# State and Behavior

The data stored in a program at any given moment (in the form of variables, objects, etc.) is the state of the program. Consider a variable:

``int a = 5;``

The state of the variable a after this line is 5. If we then run:

``a = a * 3;``

The state is now 15. Consider the `Vector3` struct we defined earlier. If we create an instance of that struct in the variable `b`:

``Vector3 b = new Vector3(1.2, 3.7, 5.6);``

The state of our variable `b` is {\$1.2, 3.7, 5.6\$}. If we change one of `b`’s fields:

``b.x = 6.0;``

The state of our variable `b` is {\$6.0, 3.7, 5.6\$}.

We can also think about the state of the program, which would be something like:

{\$a: 5, b:\${\$x: 6.0, y: 3.7, z: 5.6\$}}

We can therefore think of a program as a state machine. We can in fact, draw our entire program as a state table listing all possible legal states (combinations of variable values) and the transitions between those states. Techniques like this can be used to reason about our programs and even prove them correct!

This way of reasoning about programs is the heart of Automata Theory , a subject you may choose to learn more about if you pursue graduate studies in computer science.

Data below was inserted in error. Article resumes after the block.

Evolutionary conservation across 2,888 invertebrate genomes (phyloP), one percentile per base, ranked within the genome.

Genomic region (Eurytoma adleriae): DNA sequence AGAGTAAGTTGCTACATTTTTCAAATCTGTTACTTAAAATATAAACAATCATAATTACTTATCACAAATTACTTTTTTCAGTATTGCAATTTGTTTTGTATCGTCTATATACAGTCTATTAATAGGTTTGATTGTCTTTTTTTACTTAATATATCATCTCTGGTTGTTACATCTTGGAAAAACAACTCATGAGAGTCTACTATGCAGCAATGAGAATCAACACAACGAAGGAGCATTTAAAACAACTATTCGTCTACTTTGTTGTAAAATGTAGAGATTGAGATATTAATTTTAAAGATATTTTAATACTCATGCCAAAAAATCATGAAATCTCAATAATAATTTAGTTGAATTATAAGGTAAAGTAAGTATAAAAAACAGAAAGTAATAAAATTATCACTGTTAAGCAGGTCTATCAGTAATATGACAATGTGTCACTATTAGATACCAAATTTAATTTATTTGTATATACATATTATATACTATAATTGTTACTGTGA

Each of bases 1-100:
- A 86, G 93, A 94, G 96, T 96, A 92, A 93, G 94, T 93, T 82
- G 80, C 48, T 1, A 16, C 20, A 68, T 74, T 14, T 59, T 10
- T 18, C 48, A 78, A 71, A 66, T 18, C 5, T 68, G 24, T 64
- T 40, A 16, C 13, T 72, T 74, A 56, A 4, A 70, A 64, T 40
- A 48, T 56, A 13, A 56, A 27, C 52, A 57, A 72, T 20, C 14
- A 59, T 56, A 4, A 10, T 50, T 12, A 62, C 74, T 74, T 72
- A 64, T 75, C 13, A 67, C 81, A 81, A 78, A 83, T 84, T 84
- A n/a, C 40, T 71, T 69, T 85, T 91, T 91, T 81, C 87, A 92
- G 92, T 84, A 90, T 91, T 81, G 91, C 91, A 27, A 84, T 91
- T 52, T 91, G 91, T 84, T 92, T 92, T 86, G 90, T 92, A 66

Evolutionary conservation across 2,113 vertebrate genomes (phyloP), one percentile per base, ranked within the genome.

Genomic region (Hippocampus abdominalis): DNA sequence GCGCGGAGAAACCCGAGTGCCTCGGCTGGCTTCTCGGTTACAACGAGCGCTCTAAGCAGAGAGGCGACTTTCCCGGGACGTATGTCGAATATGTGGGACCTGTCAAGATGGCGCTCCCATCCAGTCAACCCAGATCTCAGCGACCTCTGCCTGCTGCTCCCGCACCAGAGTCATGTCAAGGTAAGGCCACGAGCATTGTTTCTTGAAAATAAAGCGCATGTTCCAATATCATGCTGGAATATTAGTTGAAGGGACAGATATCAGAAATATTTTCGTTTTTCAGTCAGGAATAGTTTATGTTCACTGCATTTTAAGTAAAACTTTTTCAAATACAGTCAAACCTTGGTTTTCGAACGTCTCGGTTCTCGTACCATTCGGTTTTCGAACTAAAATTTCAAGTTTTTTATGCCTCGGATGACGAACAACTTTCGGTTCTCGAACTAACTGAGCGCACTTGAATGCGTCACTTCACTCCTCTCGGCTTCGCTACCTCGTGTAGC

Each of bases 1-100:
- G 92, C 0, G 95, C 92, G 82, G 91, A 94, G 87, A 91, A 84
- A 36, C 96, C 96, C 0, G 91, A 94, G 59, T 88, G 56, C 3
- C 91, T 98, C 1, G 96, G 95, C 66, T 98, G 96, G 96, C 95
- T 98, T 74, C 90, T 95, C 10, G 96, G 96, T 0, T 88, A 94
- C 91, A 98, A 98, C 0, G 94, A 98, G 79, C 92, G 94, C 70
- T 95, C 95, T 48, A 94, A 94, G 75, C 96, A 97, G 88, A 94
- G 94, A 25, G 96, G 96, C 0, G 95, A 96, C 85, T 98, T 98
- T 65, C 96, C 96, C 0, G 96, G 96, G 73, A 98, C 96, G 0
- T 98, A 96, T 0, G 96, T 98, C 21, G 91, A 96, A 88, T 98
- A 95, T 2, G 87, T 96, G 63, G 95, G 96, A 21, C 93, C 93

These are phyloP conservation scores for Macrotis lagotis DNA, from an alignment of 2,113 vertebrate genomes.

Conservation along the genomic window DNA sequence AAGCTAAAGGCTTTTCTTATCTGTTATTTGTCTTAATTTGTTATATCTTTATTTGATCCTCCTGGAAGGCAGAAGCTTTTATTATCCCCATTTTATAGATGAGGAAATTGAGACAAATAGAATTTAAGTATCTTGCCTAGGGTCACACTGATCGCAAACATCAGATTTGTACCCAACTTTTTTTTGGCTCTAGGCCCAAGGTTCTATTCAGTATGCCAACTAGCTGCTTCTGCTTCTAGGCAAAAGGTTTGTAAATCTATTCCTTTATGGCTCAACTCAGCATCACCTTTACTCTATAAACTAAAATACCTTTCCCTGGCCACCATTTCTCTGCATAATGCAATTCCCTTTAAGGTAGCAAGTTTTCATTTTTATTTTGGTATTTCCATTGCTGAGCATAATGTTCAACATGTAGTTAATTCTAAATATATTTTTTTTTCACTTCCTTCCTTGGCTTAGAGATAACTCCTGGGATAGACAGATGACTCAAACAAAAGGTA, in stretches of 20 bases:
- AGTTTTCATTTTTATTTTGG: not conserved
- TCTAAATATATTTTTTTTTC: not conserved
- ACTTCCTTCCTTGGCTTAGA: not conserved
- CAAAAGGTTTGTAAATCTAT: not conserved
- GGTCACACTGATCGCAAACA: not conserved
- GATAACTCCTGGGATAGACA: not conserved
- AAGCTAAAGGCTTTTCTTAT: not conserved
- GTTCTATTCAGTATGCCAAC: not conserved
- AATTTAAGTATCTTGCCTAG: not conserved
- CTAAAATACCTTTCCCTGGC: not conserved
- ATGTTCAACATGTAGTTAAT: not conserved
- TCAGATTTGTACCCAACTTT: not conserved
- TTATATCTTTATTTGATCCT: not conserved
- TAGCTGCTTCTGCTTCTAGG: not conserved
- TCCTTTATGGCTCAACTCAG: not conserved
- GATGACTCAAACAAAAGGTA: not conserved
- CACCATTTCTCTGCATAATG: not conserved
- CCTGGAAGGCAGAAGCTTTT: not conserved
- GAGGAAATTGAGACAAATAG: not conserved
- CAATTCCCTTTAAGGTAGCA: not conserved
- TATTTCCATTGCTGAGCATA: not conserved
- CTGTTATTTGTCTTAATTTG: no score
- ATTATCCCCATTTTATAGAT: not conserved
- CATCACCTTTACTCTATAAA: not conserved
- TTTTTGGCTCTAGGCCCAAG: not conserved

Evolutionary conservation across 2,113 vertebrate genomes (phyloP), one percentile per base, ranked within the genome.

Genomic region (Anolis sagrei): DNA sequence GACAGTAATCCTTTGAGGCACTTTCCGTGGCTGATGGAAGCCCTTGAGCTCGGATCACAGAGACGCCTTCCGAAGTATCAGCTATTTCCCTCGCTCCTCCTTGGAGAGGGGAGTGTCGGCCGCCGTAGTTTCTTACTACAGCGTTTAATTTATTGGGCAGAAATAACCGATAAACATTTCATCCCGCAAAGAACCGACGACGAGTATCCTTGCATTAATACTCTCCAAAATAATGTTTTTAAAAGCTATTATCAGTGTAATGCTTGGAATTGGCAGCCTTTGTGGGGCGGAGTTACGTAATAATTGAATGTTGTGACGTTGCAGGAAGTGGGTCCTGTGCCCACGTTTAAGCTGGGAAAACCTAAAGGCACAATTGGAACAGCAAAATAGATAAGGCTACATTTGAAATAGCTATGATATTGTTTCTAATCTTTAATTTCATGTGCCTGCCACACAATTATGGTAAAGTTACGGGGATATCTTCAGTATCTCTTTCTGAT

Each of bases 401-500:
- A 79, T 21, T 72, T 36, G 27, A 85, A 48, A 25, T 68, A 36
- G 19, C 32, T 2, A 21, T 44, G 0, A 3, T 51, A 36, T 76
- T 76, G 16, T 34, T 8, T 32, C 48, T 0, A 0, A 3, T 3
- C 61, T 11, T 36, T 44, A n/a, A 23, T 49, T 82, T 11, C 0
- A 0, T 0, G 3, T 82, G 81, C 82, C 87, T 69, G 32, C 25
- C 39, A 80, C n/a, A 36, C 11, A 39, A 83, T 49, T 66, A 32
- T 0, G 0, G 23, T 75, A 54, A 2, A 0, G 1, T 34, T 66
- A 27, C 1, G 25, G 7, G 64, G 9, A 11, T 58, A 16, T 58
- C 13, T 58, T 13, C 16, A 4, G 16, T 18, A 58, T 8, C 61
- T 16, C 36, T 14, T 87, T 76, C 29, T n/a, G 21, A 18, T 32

What causes our program to transition between states? If we look at our earlier examples, it is clear that the assignment statement is a strong culprit. Expressions clearly have a role to play, as do control-flow structures, which decide which transformations take place. In fact, we can say that our program code is what drives state changes - the behavior of the program.

Thus, programs are composed of both state (the values stored in memory at a particular moment in time) and behavior (the instructions to change that state).

Now, can you imagine trying to draw the state table for a large program? Something on the order of EPIC?

On the other hand, with encapsulation we can reason about state and behavior on a much smaller scale. Consider this function working with our `Vector3` struct:

``````public static Vector3 scale(Vector3 vec, double scale){
double x = vec.x * scale;
double y = vec.y * scale;
double z = vec.z * scale;
return new Vector3(x, y, z);
}``````
``````@staticmethod
def scale(vec: Vector3, scale: float) -> Vector3:
x: float = vec.x * scale
y: float = vec.y * scale
z: float = vec.z * scale
return Vector3(x, y, z)``````

If this method was invoked with a vector {\$4.0, 1.0, 3.4\$} and a scale \$2.0\$, our state table would look something like:

step vec.x vec.y vec.z scale x y z return.x return.y return.z
0 4.0 1.0 3.4 2.0 0.0 0.0 0.0 0.0 0.0 0.0
1 4.0 1.0 3.4 2.0 8.0 0.0 0.0 0.0 0.0 0.0
2 4.0 1.0 3.4 2.0 8.0 2.0 0.0 0.0 0.0 0.0
3 4.0 1.0 3.4 2.0 8.0 2.0 6.8 0.0 0.0 0.0
4 4.0 1.0 3.4 2.0 8.0 2.0 6.8 8.0 2.0 6.8

Because the parameters `vec` and `scale`, as well as the variables `x`, `y`, `z`, and the unnamed `Vector3` we return are all defined only within the scope of the method, we can reason about them and the associated state changes independently of the rest of the program. This greatly simplifies both writing and debugging programs.